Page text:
If Rosenstein is ousted, either by his own accord or at Trump's will, it's unlikely the country will see any immediate effect on the special counsel probe. That's because of a federal guideline that stipulates that the special counsel isn't subjected to the “day-to-day supervision of any official of the department.” But while Mueller will retain the authority to run daily operations no matter who takes over, Rosenstein's replacement will have control over the overall direction the probe takes in the long-term.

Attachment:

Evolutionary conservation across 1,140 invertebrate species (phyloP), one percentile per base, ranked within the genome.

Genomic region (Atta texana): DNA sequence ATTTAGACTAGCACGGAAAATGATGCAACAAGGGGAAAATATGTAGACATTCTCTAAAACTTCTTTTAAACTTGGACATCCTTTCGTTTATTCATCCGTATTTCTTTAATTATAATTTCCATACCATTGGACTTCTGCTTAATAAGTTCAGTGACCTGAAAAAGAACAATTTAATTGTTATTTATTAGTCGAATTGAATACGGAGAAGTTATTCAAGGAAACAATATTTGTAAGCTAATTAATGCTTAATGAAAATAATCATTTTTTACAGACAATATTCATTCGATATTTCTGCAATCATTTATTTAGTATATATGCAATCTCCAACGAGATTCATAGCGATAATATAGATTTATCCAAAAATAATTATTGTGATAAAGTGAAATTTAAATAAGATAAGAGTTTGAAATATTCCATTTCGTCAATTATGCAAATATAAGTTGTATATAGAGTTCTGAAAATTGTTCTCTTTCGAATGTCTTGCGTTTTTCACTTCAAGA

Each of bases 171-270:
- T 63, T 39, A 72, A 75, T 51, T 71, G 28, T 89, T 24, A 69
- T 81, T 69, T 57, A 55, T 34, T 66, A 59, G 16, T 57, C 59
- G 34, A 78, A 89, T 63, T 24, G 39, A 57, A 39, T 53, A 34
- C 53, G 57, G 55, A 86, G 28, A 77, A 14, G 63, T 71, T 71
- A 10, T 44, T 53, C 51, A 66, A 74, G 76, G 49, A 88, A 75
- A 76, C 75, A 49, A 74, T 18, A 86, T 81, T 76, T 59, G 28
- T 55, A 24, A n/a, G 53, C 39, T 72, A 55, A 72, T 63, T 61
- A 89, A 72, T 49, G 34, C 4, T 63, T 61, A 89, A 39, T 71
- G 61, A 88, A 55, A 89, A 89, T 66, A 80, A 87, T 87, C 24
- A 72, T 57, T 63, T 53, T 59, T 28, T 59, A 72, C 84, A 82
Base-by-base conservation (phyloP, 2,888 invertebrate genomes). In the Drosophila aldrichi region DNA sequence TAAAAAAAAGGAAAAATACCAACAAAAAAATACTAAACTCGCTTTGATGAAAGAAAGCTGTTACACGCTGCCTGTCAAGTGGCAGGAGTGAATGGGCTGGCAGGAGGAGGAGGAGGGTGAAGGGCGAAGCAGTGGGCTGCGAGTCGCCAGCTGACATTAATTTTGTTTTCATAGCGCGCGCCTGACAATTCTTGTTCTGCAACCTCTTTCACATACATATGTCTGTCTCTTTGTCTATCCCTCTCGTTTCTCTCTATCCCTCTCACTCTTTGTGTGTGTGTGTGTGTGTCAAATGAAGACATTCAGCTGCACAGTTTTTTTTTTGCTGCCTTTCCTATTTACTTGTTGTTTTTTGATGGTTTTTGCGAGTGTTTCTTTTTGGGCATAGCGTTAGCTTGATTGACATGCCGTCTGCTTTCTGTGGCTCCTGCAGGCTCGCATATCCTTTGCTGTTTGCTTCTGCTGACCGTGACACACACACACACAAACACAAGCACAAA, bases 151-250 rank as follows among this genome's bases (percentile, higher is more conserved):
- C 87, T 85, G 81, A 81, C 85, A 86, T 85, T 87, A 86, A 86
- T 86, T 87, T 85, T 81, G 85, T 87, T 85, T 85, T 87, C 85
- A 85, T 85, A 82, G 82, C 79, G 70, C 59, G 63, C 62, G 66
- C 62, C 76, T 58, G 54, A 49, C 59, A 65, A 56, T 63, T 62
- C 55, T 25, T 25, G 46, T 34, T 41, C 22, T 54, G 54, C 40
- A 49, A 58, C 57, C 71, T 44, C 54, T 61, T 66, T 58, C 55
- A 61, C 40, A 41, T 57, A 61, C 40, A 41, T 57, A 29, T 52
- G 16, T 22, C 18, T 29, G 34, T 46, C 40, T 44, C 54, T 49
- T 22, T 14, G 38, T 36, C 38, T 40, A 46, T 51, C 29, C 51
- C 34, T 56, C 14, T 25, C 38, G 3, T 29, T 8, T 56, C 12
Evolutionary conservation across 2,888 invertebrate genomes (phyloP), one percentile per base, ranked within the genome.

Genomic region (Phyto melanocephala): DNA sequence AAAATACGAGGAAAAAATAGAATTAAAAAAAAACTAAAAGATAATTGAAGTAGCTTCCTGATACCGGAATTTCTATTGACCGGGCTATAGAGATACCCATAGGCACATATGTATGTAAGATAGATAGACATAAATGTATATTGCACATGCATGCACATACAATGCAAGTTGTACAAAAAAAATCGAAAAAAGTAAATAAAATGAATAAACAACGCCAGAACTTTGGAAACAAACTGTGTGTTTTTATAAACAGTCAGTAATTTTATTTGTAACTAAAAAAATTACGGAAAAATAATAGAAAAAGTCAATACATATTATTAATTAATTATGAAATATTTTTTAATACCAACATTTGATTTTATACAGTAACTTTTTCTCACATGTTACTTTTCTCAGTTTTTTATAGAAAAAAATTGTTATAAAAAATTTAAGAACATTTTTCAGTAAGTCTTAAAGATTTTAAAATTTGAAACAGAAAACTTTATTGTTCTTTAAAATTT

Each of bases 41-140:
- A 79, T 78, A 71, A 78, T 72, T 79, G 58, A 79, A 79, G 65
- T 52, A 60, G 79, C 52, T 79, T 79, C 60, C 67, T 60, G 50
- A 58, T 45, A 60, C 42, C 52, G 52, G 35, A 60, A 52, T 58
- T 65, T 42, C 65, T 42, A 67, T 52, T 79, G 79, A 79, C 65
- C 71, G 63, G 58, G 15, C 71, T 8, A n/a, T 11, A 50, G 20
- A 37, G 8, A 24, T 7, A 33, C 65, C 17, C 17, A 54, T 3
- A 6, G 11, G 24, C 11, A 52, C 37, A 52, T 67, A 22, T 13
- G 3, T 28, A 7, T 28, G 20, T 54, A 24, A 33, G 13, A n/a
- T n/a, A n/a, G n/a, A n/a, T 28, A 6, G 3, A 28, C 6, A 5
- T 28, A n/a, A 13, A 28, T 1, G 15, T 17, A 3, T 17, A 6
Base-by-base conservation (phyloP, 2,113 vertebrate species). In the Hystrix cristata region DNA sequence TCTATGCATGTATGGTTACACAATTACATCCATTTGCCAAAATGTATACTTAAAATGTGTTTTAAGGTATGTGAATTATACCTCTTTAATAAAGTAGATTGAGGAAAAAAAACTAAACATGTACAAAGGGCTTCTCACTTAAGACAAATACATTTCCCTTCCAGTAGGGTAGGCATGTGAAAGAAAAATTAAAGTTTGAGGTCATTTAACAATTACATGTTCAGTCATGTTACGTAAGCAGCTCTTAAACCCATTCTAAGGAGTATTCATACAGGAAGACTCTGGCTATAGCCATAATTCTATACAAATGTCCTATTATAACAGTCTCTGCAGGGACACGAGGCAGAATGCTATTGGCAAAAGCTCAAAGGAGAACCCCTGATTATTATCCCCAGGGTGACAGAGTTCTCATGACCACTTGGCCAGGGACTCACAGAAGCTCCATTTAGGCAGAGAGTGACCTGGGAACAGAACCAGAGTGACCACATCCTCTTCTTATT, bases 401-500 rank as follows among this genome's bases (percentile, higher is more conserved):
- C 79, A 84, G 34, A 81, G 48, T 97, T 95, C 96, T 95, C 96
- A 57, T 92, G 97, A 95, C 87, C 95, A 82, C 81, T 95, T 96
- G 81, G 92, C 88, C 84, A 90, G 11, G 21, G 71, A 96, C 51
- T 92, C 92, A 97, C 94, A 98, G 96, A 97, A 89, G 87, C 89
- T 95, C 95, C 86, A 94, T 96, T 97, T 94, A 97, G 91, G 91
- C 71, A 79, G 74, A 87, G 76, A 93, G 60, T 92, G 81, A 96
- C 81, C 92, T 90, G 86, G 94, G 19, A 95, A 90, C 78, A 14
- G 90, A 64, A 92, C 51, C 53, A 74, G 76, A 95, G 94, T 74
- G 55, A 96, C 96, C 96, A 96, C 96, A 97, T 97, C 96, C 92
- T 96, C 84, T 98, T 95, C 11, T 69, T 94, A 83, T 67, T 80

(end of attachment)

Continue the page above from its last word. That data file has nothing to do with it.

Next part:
"Rosenstein is in effect Mueller's boss, and in that role in the DOJ, it would be Rosenstein's responsibility to approve significant strategic and tactical steps that Mueller takes in the investigation," Cotter says, noting the indictments, plea agreements, search warrants, and immunity deals that have been requested and approved over the duration of the probe. "All the big, major, strategic and tactical decisions would normally have to be approved by Rosenstein."

That said, the deputy attorney general has the ability to nix anything she or he deems “inappropriate or unwarranted" under the code of federal regulations. Rosenstein's replacement could effectively halt the investigation in its tracks. "A new boss could trim, and even if they wanted to, eviscerate Mueller's ability to do his job," Cotter says. "He could just not approve things Mueller wants to do."